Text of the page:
• Easter: Good Friday is serious business in Germany. All shops are shut without exception and clubs or any other localities that might play music or allow people to have fun need to close by midnight on the Thursday before Good Friday.

(In some years this falls into April)

  • March 21st marks the beginning of Spring, a good time to release beauty, diet and general wellness campaigns.


  • The 1st of the month marks April fools. The concept of April showers also exists in spargelzeitGermany.
  • Start of Spargelzeit (asparagus season). Not even strawberry season is taken as seriously as asparagus season. This is serious business: any half respected restaurant must change their menu to dedicate at least one page to asparagus dishes. The same goes for recipe sites and foodies in general. We’re talking the white variety that grows underground, must be handpicked and goes best with hollandaise sauce.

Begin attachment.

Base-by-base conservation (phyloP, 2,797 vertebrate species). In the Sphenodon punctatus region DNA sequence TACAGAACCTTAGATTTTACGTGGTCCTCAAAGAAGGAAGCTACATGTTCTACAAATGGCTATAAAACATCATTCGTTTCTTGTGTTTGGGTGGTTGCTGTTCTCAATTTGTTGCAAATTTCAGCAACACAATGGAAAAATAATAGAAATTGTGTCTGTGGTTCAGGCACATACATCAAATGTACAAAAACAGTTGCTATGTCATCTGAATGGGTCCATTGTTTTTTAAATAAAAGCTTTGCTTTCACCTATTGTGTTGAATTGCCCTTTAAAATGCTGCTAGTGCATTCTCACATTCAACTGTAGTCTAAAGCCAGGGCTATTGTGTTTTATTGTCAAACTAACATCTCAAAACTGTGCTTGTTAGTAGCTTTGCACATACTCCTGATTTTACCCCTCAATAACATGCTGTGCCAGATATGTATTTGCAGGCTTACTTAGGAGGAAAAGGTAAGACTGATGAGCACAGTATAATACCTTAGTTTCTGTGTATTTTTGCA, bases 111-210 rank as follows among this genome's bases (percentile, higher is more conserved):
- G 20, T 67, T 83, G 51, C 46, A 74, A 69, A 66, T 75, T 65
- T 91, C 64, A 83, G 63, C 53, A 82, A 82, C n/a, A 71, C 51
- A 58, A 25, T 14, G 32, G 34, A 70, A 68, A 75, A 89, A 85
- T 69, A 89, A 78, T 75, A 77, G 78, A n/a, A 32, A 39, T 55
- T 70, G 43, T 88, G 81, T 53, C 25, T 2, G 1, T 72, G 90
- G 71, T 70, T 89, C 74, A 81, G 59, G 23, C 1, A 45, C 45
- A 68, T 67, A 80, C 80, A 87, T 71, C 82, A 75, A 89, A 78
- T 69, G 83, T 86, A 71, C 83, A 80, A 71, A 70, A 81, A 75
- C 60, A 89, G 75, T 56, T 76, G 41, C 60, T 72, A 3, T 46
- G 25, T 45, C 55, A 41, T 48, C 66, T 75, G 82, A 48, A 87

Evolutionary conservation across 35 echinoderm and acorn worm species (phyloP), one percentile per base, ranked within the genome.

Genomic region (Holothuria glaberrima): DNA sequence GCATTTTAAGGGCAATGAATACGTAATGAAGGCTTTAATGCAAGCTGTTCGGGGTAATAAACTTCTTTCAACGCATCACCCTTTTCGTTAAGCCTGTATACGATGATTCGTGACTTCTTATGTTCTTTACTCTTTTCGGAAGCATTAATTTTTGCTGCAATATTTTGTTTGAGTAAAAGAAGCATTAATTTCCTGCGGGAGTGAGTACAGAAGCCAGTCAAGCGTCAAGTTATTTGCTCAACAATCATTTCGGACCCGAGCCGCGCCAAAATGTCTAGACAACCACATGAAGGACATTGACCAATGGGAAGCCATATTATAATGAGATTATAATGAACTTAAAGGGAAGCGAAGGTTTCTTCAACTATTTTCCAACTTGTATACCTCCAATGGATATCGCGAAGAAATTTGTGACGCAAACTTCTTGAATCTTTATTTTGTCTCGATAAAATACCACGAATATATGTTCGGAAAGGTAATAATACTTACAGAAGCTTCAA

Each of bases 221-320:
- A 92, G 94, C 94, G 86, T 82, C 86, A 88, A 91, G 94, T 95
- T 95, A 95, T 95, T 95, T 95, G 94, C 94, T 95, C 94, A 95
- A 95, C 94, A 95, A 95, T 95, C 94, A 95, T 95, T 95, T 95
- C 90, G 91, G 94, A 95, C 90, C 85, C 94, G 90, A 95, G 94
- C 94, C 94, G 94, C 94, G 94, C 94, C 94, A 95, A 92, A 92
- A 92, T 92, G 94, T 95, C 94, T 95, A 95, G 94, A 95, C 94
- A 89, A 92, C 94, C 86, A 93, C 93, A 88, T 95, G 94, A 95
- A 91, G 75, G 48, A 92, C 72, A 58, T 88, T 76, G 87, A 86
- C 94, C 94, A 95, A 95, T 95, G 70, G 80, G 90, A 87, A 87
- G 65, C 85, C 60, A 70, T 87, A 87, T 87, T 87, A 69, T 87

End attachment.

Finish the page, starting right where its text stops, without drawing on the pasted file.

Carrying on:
• On 23rd of April another food-related day is celebrated: German beer day. German beer is different from other beers in the world as it is brewed under a law, the German Beer Purity Law (Reinheitsgebot). According to this, beer brewed in Germany can only contain four ingredients: water, barley, hops and yeast.
  • Walpurgisnacht on 30th of April traditionally was all about repelling witches but nowadays it’s an urban celebration to dance into May.


  •  1st of May: International Workers’ Day/May Day. These days more infamously known for right-wing parades and counter-parades than for worshiping workers.